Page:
Validation of diagnostic criteria and histopathological characterization of cardiac rupture in the mouse model of nonreperfused myocardial infarction

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Abstract

In patients with myocardial infarction (MI), cardiac rupture is an uncommon but catastrophic complication. In the mouse model of nonreperfused MI, reported rupture rates are highly variable and depend not only on the genetic background and sex of animals but also on the method used for documentation of rupture. In most studies, diagnosis of cardiac rupture is based on visual inspection during autopsy; however, criteria are poorly defined. We performed systematic histopathological analysis of whole hearts from C57BL/6J mice dying after nonreperfused MI and evaluated the reliability of autopsy-based criteria in identification of rupture. Moreover, we compared the cell biological environment of the infarct between rupture-related and rupture-independent deaths. Histopathological analysis documented rupture in 50% of mice dying during the first week post-MI. Identification of a gross rupture site was highly specific but had low sensitivity; in contrast, hemothorax had high sensitivity but low specificity. Mice with rupture had lower myofibroblast infiltration, accentuated macrophage influx, and a trend toward reduced collagen content in the infarct. Male mice had increased mortality and higher incidence of rupture. However, infarct myeloid cells harvested from male and female mice at the peak of the incidence of rupture had comparable inflammatory gene expression. In conclusion, the reliability of autopsy in documentation of rupture in infarcted mice is dependent on the specific criteria used. Macrophage-driven inflammation and reduced activation of collagen-secreting reparative myofibroblasts may be involved in the pathogenesis of post-MI cardiac rupture. NEW & NOTEWORTHY We show that cardiac rupture accounts for 50% of deaths in C57BL/6J mice undergoing nonreperfused myocardial infarction protocols. Overestimation of rupture events in published studies likely reflects the low specificity of hemothorax as a criterion for documentation of rupture. In contrast, identification of a gross rupture site has high specificity and low sensitivity. We also show that mice dying of rupture have increased macrophage influx and attenuated myofibroblast infiltration in the infarct. These findings are consistent with a role for perturbations in the balance between inflammatory and reparative responses in the pathogenesis of postinfarction cardiac rupture. We also report that the male predilection for rupture in infarcted mice is not associated with increased inflammatory activation of myeloid cells. Listen to this article's corresponding podcast at: https://ajpheart. podbean.com/e/smoking-effects-on-ventricular-repolarization/.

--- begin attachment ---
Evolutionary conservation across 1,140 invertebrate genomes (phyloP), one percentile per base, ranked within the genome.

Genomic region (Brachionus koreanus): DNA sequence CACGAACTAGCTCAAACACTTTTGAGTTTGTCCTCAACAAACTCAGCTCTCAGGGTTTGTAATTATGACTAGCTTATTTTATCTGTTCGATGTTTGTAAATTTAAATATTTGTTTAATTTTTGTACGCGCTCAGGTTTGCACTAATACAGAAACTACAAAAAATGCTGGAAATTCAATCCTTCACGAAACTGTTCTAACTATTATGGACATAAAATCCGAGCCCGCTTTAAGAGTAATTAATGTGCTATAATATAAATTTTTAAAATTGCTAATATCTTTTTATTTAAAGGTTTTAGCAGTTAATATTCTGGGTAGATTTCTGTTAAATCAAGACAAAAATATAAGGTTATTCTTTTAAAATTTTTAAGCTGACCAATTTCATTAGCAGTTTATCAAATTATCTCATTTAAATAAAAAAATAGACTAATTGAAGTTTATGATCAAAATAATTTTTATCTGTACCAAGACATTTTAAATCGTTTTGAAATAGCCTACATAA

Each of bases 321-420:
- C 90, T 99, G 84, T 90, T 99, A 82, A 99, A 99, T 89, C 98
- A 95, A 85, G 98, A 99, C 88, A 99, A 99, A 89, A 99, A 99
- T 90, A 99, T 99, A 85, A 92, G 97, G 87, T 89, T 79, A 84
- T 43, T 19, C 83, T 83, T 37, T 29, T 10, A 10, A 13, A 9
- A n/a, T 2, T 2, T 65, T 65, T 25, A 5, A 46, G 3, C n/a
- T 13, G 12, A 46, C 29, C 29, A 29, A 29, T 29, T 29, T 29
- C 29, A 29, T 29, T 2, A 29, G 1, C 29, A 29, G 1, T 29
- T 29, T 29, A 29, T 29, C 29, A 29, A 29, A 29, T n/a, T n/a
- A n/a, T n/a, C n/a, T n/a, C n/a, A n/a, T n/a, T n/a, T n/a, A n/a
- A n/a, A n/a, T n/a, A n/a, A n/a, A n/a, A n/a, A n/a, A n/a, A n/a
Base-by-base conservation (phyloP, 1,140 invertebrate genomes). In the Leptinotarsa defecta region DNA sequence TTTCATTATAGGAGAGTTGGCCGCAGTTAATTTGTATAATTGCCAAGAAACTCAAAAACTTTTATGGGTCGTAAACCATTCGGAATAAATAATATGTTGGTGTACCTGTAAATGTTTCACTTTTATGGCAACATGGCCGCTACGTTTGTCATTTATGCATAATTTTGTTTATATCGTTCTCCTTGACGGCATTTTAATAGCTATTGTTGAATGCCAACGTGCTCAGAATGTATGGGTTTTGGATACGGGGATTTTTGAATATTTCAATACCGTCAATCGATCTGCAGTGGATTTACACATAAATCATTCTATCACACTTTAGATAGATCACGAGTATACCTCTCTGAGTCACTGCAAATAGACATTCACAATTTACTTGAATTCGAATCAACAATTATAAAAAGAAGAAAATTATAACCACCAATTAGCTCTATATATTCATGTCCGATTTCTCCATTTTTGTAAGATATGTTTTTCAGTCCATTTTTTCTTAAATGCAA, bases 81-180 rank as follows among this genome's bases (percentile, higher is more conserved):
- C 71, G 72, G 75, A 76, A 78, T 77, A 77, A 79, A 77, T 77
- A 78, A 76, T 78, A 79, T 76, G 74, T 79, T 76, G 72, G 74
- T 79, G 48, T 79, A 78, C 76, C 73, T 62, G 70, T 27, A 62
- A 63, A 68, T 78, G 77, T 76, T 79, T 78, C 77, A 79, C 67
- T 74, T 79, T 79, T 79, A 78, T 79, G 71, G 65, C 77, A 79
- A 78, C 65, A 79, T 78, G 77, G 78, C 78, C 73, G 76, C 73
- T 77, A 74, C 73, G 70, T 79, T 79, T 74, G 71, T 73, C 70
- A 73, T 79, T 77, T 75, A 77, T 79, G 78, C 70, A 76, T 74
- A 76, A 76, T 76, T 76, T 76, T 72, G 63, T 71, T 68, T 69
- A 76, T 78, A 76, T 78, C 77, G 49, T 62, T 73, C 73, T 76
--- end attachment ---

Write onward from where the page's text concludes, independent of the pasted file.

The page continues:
Original languageEnglish (US)
Pages (from-to)H948-H964
JournalAmerican Journal of Physiology - Heart and Circulatory Physiology
Volume319
Issue number5
DOIs
StatePublished - Oct 15 2020

Keywords

  • Cardiac rupture
  • Fibroblast
  • Inflammation
  • Macrophage
  • Myocardial infarction

ASJC Scopus subject areas

  • Physiology
  • Cardiology and Cardiovascular Medicine
  • Physiology (medical)

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